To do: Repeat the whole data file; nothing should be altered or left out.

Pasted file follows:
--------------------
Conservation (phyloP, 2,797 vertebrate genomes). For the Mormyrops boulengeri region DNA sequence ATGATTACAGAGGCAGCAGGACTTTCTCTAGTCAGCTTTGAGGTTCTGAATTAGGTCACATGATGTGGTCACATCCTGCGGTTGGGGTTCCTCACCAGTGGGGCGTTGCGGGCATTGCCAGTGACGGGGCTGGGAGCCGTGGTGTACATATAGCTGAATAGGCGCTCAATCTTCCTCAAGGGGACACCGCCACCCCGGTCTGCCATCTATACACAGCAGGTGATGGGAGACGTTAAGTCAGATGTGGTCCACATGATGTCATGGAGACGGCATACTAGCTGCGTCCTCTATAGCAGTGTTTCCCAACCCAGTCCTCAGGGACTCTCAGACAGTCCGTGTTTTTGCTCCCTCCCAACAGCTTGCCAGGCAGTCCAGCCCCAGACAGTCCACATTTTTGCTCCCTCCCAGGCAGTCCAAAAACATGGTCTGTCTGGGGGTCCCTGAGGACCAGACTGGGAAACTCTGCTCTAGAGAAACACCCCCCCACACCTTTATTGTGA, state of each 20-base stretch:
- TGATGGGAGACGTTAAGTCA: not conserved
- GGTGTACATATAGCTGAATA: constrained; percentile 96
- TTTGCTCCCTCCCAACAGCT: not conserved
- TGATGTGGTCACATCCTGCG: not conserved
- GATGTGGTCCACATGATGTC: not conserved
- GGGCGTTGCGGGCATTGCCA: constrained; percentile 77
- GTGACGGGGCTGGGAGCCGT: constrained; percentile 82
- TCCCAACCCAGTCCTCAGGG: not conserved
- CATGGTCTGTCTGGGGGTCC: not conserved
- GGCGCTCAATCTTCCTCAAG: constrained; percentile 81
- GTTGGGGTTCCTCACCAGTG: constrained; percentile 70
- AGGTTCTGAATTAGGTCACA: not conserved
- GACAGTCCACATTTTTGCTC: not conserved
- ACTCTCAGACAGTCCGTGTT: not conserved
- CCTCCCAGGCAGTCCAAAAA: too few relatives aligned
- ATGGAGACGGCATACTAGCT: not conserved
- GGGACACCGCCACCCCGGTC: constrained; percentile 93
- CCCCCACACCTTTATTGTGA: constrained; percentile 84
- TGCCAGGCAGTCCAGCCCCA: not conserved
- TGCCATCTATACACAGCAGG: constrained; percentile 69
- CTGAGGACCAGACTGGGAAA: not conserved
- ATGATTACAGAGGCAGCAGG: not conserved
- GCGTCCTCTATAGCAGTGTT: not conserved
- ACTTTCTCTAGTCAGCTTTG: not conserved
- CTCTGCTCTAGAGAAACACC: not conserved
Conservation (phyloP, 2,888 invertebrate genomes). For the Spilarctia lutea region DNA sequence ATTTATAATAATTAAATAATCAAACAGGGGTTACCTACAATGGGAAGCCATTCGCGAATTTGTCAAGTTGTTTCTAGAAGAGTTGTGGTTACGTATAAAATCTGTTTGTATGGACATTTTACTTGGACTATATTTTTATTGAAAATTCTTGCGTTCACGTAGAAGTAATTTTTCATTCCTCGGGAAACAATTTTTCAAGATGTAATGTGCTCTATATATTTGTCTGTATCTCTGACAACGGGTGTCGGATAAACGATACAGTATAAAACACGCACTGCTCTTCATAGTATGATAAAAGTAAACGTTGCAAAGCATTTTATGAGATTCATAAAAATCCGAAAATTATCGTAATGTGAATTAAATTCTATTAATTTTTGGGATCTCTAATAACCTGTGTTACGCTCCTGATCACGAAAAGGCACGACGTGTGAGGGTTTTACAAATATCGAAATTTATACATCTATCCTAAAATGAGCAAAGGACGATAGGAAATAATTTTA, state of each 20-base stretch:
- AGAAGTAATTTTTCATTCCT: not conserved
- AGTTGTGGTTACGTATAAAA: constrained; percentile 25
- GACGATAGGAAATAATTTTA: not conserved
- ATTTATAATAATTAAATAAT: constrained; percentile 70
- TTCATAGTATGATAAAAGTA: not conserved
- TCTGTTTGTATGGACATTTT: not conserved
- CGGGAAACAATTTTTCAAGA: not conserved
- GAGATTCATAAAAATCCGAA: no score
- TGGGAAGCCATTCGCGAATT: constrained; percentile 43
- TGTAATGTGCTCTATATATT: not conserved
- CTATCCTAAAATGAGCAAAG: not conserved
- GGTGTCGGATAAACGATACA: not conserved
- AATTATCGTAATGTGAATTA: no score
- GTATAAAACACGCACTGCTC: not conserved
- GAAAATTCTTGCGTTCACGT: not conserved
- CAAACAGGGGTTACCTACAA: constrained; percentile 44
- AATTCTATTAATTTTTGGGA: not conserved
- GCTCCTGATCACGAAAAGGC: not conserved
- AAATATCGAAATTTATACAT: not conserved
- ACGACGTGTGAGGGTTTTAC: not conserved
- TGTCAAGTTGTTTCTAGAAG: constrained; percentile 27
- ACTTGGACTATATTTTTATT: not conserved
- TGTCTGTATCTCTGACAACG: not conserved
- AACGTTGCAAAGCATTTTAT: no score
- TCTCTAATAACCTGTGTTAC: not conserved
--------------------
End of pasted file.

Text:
Conservation (phyloP, 2,797 vertebrate genomes). For the Mormyrops boulengeri region DNA sequence ATGATTACAGAGGCAGCAGGACTTTCTCTAGTCAGCTTTGAGGTTCTGAATTAGGTCACATGATGTGGTCACATCCTGCGGTTGGGGTTCCTCACCAGTGGGGCGTTGCGGGCATTGCCAGTGACGGGGCTGGGAGCCGTGGTGTACATATAGCTGAATAGGCGCTCAATCTTCCTCAAGGGGACACCGCCACCCCGGTCTGCCATCTATACACAGCAGGTGATGGGAGACGTTAAGTCAGATGTGGTCCACATGATGTCATGGAGACGGCATACTAGCTGCGTCCTCTATAGCAGTGTTTCCCAACCCAGTCCTCAGGGACTCTCAGACAGTCCGTGTTTTTGCTCCCTCCCAACAGCTTGCCAGGCAGTCCAGCCCCAGACAGTCCACATTTTTGCTCCCTCCCAGGCAGTCCAAAAACATGGTCTGTCTGGGGGTCCCTGAGGACCAGACTGGGAAACTCTGCTCTAGAGAAACACCCCCCCACACCTTTATTGTGA, state of each 20-base stretch:
- TGATGGGAGACGTTAAGTCA: not conserved
- GGTGTACATATAGCTGAATA: constrained; percentile 96
- TTTGCTCCCTCCCAACAGCT: not conserved
- TGATGTGGTCACATCCTGCG: not conserved
- GATGTGGTCCACATGATGTC: not conserved
- GGGCGTTGCGGGCATTGCCA: constrained; percentile 77
- GTGACGGGGCTGGGAGCCGT: constrained; percentile 82
- TCCCAACCCAGTCCTCAGGG: not conserved
- CATGGTCTGTCTGGGGGTCC: not conserved
- GGCGCTCAATCTTCCTCAAG: constrained; percentile 81
- GTTGGGGTTCCTCACCAGTG: constrained; percentile 70
- AGGTTCTGAATTAGGTCACA: not conserved
- GACAGTCCACATTTTTGCTC: not conserved
- ACTCTCAGACAGTCCGTGTT: not conserved
- CCTCCCAGGCAGTCCAAAAA: too few relatives aligned
- ATGGAGACGGCATACTAGCT: not conserved
- GGGACACCGCCACCCCGGTC: constrained; percentile 93
- CCCCCACACCTTTATTGTGA: constrained; percentile 84
- TGCCAGGCAGTCCAGCCCCA: not conserved
- TGCCATCTATACACAGCAGG: constrained; percentile 69
- CTGAGGACCAGACTGGGAAA: not conserved
- ATGATTACAGAGGCAGCAGG: not conserved
- GCGTCCTCTATAGCAGTGTT: not conserved
- ACTTTCTCTAGTCAGCTTTG: not conserved
- CTCTGCTCTAGAGAAACACC: not conserved
Conservation (phyloP, 2,888 invertebrate genomes). For the Spilarctia lutea region DNA sequence ATTTATAATAATTAAATAATCAAACAGGGGTTACCTACAATGGGAAGCCATTCGCGAATTTGTCAAGTTGTTTCTAGAAGAGTTGTGGTTACGTATAAAATCTGTTTGTATGGACATTTTACTTGGACTATATTTTTATTGAAAATTCTTGCGTTCACGTAGAAGTAATTTTTCATTCCTCGGGAAACAATTTTTCAAGATGTAATGTGCTCTATATATTTGTCTGTATCTCTGACAACGGGTGTCGGATAAACGATACAGTATAAAACACGCACTGCTCTTCATAGTATGATAAAAGTAAACGTTGCAAAGCATTTTATGAGATTCATAAAAATCCGAAAATTATCGTAATGTGAATTAAATTCTATTAATTTTTGGGATCTCTAATAACCTGTGTTACGCTCCTGATCACGAAAAGGCACGACGTGTGAGGGTTTTACAAATATCGAAATTTATACATCTATCCTAAAATGAGCAAAGGACGATAGGAAATAATTTTA, state of each 20-base stretch:
- AGAAGTAATTTTTCATTCCT: not conserved
- AGTTGTGGTTACGTATAAAA: constrained; percentile 25
- GACGATAGGAAATAATTTTA: not conserved
- ATTTATAATAATTAAATAAT: constrained; percentile 70
- TTCATAGTATGATAAAAGTA: not conserved
- TCTGTTTGTATGGACATTTT: not conserved
- CGGGAAACAATTTTTCAAGA: not conserved
- GAGATTCATAAAAATCCGAA: no score
- TGGGAAGCCATTCGCGAATT: constrained; percentile 43
- TGTAATGTGCTCTATATATT: not conserved
- CTATCCTAAAATGAGCAAAG: not conserved
- GGTGTCGGATAAACGATACA: not conserved
- AATTATCGTAATGTGAATTA: no score
- GTATAAAACACGCACTGCTC: not conserved
- GAAAATTCTTGCGTTCACGT: not conserved
- CAAACAGGGGTTACCTACAA: constrained; percentile 44
- AATTCTATTAATTTTTGGGA: not conserved
- GCTCCTGATCACGAAAAGGC: not conserved
- AAATATCGAAATTTATACAT: not conserved
- ACGACGTGTGAGGGTTTTAC: not conserved
- TGTCAAGTTGTTTCTAGAAG: constrained; percentile 27
- ACTTGGACTATATTTTTATT: not conserved
- TGTCTGTATCTCTGACAACG: not conserved
- AACGTTGCAAAGCATTTTAT: no score
- TCTCTAATAACCTGTGTTAC: not conserved